EU lawmakers approved a report on the EU’s 2030 Biodiversity Strategy on Tuesday night (8 June), calling for legally binding measures to protect nature and biodiversity. A heated debate was sparked by amendments calling for forest protection to be weakened, which were eventually rejected.
The MEPs, who voted 515 in favour and 90 against the report, repeated their call to ensure that at least 30% of the EU’s land and sea be protected by 2030, of which at least one-third – including all remaining primary and old-growth forests in the EU – should be given even stricter protection.
MEPs also said the bloc needs legally binding measures to protect nature and biodiversity, pointing to previous initiatives that had failed to deliver.
“We have made every effort to strictly protect primary and old-growth forests and to align the EU’s new forestry strategy with biodiversity needs and climate commitments”, said the report’s rapporteur, Spanish MEP César Luena (S&D).
Sabien Leemans, biodiversity officer at WWF’s European office, pointed out that Europe needs to make “large-scale nature restoration a legal obligation for all member states because voluntary mechanisms simply don’t work”.
“The report sends a strong signal of support to the European Commission to deliver on the EU Green Deal commitments with its next important steps,” the WWF commented.
According to French MEP Agnès Evren (EPP), the objectives proposed in this strategy are going in the right direction: 30% of protected areas in Europe, 10% of which are strictly protected, is both realistic and necessary.
However, not all MEPs were united behind the initial report. Conservative MEPs from the European People’s Party (EPP) and the European Conservatives and Reformists Group (ECR) filed last-minute amendments, for example.
Finnish Green MEP Ville Niinistö warned that “our forests are not managed sustainably”.
“The report shows that between 2011 and 2021, one-third of the forests had a poor conservation status. We need to vote on the report in its entirety to protect all the remaining forests, to vote against deforestation,” he said.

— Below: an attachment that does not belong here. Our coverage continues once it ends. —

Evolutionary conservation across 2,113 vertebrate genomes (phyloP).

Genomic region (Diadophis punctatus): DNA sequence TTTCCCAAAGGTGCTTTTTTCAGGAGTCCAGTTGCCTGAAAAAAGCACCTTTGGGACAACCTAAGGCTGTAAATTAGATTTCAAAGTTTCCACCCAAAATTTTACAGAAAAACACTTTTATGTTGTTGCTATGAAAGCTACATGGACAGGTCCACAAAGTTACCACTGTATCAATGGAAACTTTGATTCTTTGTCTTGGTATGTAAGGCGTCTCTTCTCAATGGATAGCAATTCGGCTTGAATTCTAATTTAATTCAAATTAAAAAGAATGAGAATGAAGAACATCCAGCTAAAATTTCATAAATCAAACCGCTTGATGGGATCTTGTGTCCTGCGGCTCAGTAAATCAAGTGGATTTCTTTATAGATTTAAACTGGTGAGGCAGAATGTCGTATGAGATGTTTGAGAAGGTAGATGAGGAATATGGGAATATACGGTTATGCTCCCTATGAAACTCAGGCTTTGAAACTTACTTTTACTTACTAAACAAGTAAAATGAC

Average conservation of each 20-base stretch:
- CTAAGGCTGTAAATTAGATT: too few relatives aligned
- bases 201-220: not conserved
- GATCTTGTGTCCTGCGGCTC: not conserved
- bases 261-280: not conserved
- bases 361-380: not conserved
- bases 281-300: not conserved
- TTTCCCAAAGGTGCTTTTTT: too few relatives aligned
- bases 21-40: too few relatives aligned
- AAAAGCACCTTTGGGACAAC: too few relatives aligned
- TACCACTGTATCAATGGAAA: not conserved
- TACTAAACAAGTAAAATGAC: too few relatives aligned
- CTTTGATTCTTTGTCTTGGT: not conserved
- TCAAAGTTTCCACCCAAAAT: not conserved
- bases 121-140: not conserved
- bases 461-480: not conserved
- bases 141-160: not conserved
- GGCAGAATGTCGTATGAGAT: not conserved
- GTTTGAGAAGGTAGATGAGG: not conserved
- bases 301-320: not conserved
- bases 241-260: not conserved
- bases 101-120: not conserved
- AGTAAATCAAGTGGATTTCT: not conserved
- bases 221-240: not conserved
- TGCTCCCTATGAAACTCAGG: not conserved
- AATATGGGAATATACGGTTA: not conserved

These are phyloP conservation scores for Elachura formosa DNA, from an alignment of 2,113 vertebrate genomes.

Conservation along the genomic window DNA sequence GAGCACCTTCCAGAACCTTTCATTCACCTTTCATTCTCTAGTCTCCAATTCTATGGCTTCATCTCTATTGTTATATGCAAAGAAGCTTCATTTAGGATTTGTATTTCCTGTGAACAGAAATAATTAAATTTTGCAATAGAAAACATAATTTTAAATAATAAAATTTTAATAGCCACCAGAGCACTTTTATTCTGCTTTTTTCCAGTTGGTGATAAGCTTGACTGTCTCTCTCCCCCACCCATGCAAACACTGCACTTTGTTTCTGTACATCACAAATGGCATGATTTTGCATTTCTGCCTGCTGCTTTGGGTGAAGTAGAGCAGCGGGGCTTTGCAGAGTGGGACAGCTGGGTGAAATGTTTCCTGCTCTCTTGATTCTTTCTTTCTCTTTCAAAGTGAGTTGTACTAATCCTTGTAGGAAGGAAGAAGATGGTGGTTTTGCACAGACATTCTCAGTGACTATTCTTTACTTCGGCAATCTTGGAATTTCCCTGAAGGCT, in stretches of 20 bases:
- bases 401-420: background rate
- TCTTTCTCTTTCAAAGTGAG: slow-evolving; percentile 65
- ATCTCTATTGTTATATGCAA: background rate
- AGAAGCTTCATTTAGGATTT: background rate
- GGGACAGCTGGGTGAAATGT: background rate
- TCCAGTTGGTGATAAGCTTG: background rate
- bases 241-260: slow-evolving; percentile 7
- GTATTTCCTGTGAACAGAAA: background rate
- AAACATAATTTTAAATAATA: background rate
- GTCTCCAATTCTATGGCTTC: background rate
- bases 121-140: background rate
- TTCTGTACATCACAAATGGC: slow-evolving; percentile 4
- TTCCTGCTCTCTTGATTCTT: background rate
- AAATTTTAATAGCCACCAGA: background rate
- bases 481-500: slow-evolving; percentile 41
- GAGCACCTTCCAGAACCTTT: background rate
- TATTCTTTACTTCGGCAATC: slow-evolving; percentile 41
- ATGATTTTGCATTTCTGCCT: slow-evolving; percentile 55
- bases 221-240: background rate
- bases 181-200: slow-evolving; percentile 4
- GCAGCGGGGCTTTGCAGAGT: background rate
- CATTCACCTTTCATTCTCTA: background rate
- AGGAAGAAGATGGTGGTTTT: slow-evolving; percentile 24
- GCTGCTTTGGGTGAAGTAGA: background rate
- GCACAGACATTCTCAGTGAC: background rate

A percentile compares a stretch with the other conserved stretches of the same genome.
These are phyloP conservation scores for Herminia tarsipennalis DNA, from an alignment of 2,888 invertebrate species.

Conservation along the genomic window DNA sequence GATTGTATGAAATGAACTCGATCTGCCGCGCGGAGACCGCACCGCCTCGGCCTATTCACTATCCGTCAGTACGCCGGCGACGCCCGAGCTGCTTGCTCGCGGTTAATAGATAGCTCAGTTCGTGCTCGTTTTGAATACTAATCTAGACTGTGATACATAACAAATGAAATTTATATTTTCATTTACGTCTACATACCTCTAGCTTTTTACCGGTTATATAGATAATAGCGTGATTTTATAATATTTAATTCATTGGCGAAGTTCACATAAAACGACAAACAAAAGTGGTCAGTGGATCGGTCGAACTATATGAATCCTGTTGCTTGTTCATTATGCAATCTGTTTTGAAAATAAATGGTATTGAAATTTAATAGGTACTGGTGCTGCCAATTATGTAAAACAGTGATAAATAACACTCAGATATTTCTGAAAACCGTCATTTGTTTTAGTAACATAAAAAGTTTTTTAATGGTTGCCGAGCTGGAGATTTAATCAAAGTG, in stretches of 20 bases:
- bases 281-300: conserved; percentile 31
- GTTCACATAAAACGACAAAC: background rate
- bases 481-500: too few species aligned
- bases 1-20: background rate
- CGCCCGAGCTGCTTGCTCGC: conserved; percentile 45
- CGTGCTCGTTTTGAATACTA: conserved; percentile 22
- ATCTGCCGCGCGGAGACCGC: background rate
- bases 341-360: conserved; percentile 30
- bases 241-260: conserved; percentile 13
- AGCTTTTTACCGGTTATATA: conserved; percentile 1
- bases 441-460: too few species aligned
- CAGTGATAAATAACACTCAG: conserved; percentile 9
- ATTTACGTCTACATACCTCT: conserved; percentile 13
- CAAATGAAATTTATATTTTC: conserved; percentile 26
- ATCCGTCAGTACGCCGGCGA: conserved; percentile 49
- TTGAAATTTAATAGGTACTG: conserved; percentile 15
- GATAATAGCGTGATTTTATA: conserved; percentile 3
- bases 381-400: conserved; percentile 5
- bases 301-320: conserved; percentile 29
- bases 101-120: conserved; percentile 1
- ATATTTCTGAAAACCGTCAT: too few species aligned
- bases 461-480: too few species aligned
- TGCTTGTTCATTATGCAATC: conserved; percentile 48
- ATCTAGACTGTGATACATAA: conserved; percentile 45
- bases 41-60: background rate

María Rodríguez Ramos of the centrist Renew Europe group agreed, saying that “the strategy must be binding and respected. We need to talk about the forestry of European forests. These are precious ecosystems. The cost of inaction is enormous.”
EPP MEPs were more moderate in their criticism, focusing mostly on the text on forest protection. “We must avoid a situation where we are green and sustainable but can no longer produce food for Europe and rely on imports from third countries,” said EPP MEP Alexander Bernhuber.
Andrey Slabakov of the more right-wing ECR group called the bans on hunting, fishing and forestry “absurd”, noting that such activities “prevent the spread of disease and help control species.”
In the event, the proposed amendments targeting forest management were not retained while the rest of the Parliament’s resolution was backed by MEPs.
Not at the expense of ‘biodiversity stakeholders’
Renew MEP Pascal Canfin, who chairs the Parliament’s environment committee, welcomed the vote on “concrete and unprecedented objectives”, referring to the 50% reduction in the use of pesticides by 2030.
But EPP’s Agnès Evren warned that the future strategy should not come at the expense of biodiversity stakeholders, who “suffer the impacts of both our legislation and the loss of biodiversity.” “They must be supported, accompanied and compensated if their activity is impacted,” she added.
Following the Parliament’s approval of the report, it is now up to the European Commission to propose concrete measures, including legally binding targets.
This is also an opportunity for European Commission President Ursula Von der Leyen to present Europe as a world leader in protecting nature and biodiversity at the COP15 conference in China in October, where world leaders will come together to adopt new rules on such matters.